We give many people the power to hurt us - by permitting them to have authority over us, by fearing or entertaining other negative emotions about them, by having expectations, and by caring about them. In all relationships there is the potential for abuse. Yet it is what we think the abuse says about us that hurts the most. I say that is something we can influence if not control because it is internal.

      Also it can be difficult to accept that we bring as much power to a one on one relationship as our partner in that relationship. Often, if we exercise our power - as you did when you had your boss really listen to his own words - we can change a situation for the better.

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      alice 5 years ago

      And what can I do if my boss just applies the rules to me and another co-worker but not to the rest of the team, actually she gets along with them pretty good and she covers for them whenever they feel like being late to work or won't show up without prior notice, the manager allows them to take longer breaks and have other benefits, but she's over our toes every step we make and yells at us if we even forget to take a bag of trash out and tries to write us up for things like that but won't write up the rest of the team for bigger mistakes that could endanger the business or the customers

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      Tom Rubenoff 5 years ago from United States

      I am actually in kind of a similar situation. I work at a family business, so family members are treated differently than the rest of the employees. To a lesser extent this applies to family friends as well. But also, management has made it a policy to make individual deals with key employees.

      If I compared my deal with everybody else's deal, I'd be angry all the time. Anger is suffering, so I choose not to be angry. Therefore I ignore everyone else's conditions of employment and concentrate on my own.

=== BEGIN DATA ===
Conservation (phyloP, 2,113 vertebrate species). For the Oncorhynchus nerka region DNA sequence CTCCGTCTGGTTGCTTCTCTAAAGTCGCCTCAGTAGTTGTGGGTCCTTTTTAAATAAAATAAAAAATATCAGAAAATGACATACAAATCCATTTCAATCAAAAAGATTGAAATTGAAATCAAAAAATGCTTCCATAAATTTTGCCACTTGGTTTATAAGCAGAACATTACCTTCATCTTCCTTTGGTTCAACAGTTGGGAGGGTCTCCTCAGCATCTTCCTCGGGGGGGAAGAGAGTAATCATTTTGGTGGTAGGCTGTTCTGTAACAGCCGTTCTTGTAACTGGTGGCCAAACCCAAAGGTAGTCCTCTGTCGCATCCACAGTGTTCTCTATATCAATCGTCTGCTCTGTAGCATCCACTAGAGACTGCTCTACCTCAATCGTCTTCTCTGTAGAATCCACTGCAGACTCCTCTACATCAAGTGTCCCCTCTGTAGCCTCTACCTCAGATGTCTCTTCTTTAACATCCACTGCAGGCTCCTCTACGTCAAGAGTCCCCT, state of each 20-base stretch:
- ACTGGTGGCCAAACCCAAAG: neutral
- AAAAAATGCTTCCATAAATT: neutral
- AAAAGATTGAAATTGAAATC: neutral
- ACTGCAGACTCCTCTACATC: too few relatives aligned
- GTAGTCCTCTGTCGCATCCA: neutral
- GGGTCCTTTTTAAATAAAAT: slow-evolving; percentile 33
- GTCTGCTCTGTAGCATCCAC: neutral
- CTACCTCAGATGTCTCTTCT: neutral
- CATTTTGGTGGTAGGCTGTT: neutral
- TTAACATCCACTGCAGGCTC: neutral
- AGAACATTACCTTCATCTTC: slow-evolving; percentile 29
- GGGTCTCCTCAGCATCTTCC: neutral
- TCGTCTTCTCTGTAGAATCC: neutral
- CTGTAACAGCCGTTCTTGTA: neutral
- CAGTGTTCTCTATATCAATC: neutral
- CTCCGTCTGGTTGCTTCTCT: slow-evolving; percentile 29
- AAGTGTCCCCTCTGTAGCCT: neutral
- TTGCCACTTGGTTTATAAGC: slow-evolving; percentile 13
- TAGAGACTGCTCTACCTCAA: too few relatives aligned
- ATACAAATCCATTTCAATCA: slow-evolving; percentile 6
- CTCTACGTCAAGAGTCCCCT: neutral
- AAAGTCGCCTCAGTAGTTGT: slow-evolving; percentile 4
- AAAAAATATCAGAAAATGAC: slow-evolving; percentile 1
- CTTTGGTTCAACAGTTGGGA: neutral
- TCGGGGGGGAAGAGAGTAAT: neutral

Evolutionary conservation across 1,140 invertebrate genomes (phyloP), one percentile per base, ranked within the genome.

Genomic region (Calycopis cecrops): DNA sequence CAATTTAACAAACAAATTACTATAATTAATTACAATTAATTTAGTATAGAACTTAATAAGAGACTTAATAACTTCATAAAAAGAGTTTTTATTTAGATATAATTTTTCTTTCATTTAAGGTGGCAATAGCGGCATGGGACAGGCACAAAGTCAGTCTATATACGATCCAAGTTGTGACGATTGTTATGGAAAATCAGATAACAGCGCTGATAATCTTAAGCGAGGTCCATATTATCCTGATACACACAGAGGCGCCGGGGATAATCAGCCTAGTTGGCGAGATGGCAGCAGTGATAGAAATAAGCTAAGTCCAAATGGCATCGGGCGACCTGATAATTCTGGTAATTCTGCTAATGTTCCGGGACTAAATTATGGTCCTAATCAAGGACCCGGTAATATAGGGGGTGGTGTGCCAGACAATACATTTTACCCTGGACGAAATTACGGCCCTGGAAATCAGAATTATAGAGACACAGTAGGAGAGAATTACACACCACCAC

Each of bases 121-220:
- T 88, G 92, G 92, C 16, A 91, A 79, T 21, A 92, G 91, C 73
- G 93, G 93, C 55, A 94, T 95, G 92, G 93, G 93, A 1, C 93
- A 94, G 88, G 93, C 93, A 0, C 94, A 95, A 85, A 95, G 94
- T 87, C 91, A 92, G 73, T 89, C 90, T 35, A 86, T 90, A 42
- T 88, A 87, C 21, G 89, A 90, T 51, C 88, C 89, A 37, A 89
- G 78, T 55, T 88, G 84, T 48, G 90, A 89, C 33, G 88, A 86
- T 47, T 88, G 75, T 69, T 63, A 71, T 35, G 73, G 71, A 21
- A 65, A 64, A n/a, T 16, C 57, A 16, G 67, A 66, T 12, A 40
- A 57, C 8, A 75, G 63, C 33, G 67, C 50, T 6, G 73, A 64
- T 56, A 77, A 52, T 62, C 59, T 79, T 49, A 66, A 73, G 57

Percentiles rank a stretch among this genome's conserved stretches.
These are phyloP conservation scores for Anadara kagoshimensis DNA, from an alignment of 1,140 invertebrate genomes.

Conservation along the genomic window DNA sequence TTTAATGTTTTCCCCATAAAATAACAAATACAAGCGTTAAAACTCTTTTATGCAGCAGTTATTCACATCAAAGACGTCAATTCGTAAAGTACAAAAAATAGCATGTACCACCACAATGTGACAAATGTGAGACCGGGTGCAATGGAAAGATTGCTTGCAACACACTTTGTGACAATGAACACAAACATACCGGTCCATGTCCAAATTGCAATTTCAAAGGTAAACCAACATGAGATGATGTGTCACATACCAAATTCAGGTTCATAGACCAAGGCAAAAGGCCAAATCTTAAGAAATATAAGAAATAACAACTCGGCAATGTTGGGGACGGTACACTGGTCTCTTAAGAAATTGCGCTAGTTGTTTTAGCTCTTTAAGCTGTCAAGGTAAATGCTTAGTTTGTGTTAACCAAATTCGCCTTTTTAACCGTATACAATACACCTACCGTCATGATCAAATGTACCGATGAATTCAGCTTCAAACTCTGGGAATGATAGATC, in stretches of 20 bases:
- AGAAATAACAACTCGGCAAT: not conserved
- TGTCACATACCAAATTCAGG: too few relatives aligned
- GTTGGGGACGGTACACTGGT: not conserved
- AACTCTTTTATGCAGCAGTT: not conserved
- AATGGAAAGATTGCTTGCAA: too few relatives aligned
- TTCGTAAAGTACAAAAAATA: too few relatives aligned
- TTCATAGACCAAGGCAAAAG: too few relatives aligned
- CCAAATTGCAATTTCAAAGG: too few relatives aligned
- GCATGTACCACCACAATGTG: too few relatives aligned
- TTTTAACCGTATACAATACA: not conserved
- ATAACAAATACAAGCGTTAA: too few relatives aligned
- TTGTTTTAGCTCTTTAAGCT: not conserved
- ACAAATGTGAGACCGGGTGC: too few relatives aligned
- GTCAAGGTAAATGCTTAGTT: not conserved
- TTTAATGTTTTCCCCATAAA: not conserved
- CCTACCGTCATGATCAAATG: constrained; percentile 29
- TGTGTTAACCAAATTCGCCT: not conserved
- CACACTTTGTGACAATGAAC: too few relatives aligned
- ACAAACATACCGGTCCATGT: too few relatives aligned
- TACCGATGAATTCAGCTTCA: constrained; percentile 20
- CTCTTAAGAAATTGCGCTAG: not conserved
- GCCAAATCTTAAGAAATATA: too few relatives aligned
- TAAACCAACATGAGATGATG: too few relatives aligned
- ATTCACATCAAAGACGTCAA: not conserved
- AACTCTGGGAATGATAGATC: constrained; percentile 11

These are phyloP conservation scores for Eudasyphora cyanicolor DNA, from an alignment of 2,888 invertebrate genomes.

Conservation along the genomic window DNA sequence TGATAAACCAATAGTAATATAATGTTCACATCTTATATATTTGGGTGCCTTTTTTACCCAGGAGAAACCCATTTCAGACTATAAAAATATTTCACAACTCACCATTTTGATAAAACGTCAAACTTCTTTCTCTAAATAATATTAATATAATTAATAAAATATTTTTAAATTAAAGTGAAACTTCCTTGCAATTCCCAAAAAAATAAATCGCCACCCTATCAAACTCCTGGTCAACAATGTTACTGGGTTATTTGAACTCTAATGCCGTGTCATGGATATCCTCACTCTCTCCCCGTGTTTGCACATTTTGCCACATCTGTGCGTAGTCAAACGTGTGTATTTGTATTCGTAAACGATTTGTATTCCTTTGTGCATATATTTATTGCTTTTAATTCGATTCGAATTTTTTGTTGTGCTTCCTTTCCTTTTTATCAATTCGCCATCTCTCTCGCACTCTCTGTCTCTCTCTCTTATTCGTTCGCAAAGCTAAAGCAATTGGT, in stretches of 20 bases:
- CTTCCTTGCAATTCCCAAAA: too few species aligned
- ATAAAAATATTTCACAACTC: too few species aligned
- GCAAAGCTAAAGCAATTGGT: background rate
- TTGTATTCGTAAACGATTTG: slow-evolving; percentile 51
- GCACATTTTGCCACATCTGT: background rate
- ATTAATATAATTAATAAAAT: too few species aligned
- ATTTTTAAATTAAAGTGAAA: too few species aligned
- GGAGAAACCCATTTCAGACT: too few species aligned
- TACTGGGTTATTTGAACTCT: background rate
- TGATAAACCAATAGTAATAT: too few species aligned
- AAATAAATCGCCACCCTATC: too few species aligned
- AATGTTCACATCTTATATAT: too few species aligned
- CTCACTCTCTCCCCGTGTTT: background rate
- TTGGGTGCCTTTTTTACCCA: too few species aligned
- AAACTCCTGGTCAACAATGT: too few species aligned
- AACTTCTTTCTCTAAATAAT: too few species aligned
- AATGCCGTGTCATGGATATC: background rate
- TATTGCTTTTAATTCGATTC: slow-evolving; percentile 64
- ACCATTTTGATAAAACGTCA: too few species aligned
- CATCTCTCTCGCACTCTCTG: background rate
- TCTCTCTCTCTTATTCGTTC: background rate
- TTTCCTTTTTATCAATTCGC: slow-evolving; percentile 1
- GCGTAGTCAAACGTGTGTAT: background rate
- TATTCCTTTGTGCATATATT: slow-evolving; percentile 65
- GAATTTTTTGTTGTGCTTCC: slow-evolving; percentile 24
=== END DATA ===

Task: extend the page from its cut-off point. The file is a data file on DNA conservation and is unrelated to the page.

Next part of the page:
If I have to punch a clock but Charlie doesn't, good for Charlie. I have to punch a clock. If George only has to work 40 hours a week, but I have to work 45, good for George. I still have to work 45 hours.

      You see, the only thing that need concern me is my deal and whether I like it. If I don't like it, I can work someplace else. Everybody else's deal is irrelevant and really none of my business.

      As for the endangerment of the business and the customers, you are only responsible for making sure that you do not endanger the business or the customers. You are not responsible for management or other employees endangering the business or the customers. So relax. This is management's job. If they don't do it, you can' t do it for them.

      You might try diplomatically pointing out to management the possible downside of their behavior, but this is risky. Before doing so, I suggest weighing the possible benefit against the risk of getting fired.

      Bottom line: unequal treatment at work is only an issue if you make it one. Try to look at your situation objectively. If these favored employees did not exist, would the treatment you are receiving bother you? If so, than you should act. If not, then you should concentrate on meeting the standards they have set for you and forget about those who seem to be exempt from those standards. Thinking about how much better off they are than you will only bring you pain.

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      rj 5 years ago